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Email Security Tips
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I have an email address that is associated with this website. It has been publicly listed for more than 25 years. So my email is in ALL the email lists sold to spammers, scammers, and phishers. I get TONS of bogus email, hundreds and hundreds each and every day. Over the years, I have devised some effective ways of sifting through the piles of junk that come into my inbox.
I have also learned a thing or two about how to spot scams and phishing attempts. Below are some of my tips that you should keep in mind as your scroll through your inbox.
Email Elements and What They Can and Can't Tell You
  • From – The sender's email address and/or display name won't tell you anything. Scammers can insert anything they want in the From field and there is no easy to tell whether it's faked or not.
  • Subject – Catchy subject lines are devised to grab your attention, but you can't really tell legit from fake emails based only on the Subject. Even legit emailers try to write catchy subject lines in order to get you to read the message.
  • Logos and Graphics – Just because it looks authentic, logos and other graphics don't tell you anything about whether the message is legit. It's easy to embed a legitimate logo in an email's body. Graphics included in an html email body are also commonly used to tell email senders that your email is legitimate and that you have opened the message. They do this by hosting the logo's graphic on their own server and adding a code in the url that they have linked associated with your email. When you open the email and your email software downloads the logo graphic from their server, they make note of this. One way to avoid this is to make your email software NOT download images in the email, whether you have clicked on it to read it, or whether it's being displayed in a preview pane. Sometimes the message is crafted so you can't really tell what it's about until you download the graphics. Be careful doing this. Viewing the graphics in an email might not, in itself, cause your system to be infected, but it can definitely tip off scammers that you are a good target.
  • Links – Study embedded links very carefully. There are two elements to a hyperlink: the text that is displayed to you and the actual address where the link will send you. They can be different and scammers will make the text in the link appear to point to a legitimate site, while the actual link goes to their scam site. Generally, never clink on a link in an email unless you have inspected the destination, which can usually be done by hovering over the link and examining the url embedded in it.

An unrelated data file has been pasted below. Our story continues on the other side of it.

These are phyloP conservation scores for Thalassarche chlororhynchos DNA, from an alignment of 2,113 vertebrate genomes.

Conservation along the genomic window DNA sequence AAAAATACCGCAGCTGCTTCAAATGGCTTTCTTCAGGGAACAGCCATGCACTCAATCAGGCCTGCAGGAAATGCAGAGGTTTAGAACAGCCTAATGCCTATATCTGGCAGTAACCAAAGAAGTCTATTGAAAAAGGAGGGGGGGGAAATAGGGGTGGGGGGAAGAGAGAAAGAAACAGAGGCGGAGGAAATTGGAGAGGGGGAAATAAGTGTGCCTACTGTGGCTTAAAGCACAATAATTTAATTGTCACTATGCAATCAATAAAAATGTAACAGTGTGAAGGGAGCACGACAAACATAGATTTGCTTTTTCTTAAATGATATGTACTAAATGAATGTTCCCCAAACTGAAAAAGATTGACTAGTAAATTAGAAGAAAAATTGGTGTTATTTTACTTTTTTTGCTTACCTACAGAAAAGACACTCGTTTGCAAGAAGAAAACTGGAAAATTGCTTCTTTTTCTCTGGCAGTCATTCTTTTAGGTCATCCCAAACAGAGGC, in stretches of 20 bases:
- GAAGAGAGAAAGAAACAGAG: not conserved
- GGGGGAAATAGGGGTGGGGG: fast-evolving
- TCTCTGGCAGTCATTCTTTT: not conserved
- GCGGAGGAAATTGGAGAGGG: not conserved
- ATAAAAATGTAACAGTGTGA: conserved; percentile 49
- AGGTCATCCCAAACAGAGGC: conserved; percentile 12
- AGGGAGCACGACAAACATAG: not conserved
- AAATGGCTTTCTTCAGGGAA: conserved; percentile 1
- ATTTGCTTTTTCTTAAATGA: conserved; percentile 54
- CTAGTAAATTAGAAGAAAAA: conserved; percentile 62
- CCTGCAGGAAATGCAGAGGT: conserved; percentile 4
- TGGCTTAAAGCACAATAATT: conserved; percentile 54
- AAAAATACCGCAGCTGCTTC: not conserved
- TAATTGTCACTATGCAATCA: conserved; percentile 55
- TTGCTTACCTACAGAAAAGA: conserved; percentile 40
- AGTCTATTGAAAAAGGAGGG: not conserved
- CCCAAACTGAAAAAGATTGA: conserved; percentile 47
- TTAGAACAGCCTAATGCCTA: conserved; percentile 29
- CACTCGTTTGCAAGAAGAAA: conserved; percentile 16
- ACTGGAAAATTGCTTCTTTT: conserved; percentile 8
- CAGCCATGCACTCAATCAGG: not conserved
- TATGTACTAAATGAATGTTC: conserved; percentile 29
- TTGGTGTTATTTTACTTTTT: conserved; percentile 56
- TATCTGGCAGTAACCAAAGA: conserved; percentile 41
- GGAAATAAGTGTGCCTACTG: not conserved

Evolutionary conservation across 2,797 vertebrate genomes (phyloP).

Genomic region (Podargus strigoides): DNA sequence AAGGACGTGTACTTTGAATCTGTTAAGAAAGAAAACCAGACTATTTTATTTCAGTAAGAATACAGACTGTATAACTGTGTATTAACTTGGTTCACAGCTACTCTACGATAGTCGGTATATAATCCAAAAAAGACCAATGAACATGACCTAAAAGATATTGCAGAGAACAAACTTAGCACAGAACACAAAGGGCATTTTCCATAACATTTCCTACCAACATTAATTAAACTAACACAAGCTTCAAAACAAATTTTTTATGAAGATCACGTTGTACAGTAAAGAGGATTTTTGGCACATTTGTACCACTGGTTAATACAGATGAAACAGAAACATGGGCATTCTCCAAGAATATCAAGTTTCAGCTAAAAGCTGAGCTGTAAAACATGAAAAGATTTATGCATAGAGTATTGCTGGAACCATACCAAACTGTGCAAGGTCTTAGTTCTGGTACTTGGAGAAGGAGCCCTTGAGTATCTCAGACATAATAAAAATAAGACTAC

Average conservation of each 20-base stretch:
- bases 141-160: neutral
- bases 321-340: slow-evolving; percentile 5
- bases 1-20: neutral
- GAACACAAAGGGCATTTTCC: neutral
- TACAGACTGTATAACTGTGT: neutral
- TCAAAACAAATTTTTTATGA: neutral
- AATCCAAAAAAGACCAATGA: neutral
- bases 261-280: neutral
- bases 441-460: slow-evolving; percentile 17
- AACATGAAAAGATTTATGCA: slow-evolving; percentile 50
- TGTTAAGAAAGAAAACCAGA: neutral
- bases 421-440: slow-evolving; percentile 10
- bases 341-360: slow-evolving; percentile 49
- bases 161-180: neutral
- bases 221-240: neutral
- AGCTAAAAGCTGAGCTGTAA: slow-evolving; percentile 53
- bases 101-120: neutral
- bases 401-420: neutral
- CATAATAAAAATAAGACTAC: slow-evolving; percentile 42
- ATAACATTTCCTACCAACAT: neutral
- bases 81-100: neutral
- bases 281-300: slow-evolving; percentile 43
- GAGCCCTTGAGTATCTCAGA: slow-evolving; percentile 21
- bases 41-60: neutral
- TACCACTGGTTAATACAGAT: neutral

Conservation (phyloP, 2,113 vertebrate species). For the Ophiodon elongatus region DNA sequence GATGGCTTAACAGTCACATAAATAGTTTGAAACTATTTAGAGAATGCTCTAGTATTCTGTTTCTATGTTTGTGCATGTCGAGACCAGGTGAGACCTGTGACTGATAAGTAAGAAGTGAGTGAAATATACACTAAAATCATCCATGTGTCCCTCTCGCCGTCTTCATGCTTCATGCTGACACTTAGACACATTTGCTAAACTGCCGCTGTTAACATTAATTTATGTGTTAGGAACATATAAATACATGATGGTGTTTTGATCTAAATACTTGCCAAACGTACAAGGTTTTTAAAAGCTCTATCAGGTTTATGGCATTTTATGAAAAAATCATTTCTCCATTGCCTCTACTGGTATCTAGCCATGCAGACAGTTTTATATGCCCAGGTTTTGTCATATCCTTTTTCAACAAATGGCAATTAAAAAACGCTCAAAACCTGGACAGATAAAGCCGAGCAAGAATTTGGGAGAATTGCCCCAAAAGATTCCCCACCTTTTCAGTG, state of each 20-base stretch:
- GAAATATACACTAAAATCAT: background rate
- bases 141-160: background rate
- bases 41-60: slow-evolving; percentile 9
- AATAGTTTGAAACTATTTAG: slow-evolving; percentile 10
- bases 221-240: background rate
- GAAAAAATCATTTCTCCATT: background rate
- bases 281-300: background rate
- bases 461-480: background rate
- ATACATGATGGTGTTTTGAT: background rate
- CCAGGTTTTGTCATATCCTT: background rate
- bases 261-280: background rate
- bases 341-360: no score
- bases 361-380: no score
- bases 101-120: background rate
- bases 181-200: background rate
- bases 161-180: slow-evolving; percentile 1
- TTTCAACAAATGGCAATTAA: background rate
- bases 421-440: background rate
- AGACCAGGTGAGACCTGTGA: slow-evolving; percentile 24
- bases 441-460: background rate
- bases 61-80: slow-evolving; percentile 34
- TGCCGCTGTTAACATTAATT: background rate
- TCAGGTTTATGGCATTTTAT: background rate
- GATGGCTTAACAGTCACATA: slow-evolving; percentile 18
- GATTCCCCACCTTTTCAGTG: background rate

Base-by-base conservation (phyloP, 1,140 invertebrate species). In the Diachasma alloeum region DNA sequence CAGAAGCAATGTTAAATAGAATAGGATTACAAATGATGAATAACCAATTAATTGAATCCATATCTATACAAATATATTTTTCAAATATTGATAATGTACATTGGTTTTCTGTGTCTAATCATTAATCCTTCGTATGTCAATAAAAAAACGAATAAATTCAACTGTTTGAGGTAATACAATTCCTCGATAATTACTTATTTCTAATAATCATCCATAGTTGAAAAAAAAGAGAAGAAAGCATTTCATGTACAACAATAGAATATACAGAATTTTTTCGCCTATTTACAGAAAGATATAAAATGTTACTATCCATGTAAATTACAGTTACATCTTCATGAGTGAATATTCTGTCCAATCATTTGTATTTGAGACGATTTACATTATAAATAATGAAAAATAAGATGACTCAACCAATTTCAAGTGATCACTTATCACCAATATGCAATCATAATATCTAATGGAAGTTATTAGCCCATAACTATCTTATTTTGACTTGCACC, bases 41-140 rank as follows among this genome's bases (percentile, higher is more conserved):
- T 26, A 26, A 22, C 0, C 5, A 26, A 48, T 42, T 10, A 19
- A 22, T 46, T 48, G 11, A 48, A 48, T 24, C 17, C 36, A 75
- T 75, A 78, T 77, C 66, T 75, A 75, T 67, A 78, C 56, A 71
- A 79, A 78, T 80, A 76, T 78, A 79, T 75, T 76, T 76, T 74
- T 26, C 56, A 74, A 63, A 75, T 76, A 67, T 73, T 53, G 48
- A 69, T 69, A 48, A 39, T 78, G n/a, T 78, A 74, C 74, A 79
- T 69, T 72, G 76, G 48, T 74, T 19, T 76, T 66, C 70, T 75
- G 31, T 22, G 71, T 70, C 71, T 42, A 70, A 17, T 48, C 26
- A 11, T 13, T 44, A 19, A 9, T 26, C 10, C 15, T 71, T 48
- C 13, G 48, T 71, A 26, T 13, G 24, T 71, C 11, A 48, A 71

• Signatures, Contact Info, Names and Addresses - They mean nothing.

Basic Traps
  • Gmail and Yahoo Mails - Reputable companies don’t use Gmail and Yahoo. Scammers use them because they can spin up a temporary email to use nefariously, then delete it virtually without a trace.
  • Offers of Money - They want you to act before you think. Easy money is one proven way to do that. Sadly, very few merchants are passing out free gift cards. And harmless-seeming surveys are often a scam to harvest your data.
  • Spelling and Grammar - Bad spelling and grammar are big warning signs. Often English isn't the first language of bad actors and they often make little mistakes.
  • Account Verification Requests - Beware requests for account numbers or to verify info
  • Links - As we mentioned above, links where the url doesn't match the displayed text are often designed to fool you.
  • Pushing a Response – They assure you something bad will happen if you don't act within a certain amount of time. The reality is that if you act without thinking, something even worse will happen to you. Think.

Less Obvious Threats
  • Forms - If the email has an easy-to-fill in form, beware. Even if the email is totally legitimate, forms are never secure in an email. What you submit in the form is sent in plain text and someone, for example someone on the same wifi network, can, with the right software, capture your sensitive information with ease. Don't ever enter account numbers or passwords in a form embedded in an email.
  • Fear - Again, they want you to act without thinking and fear is a great way to provoke you. Beware attempts to scare you.
  • Legal Sounding Statements - If you are concerned, ask a lawyer or Google the text.
  • Confirm Addresses and Phone Numbers - Don't call a phone number from an email without verifying first that it is correct. Fake phone banks really exist and you could be calling a criminal that is only interesting in ripping you off.

Sophisticated Threats
  • Attachments - Beware! Malicious code can be embedded in just about any type of attachment, even graphics.
  • Fake Tracking Numbers - Who can recognize a fake tracking number just by looking at it? Exactly.
  • Fake Phone Centers - This is a real thing. Except it's not.
  • Prize Offers - If it sounds too good to be true, it most certainly is. Even if it's not all that much money, beware.

It's sad that criminals have found such fertile ground in today's technology. A little good sense will take you a long way toward safety. Use strong passwords and don't re-use them on multiple sites. Just try to think before you act. Be careful out there!
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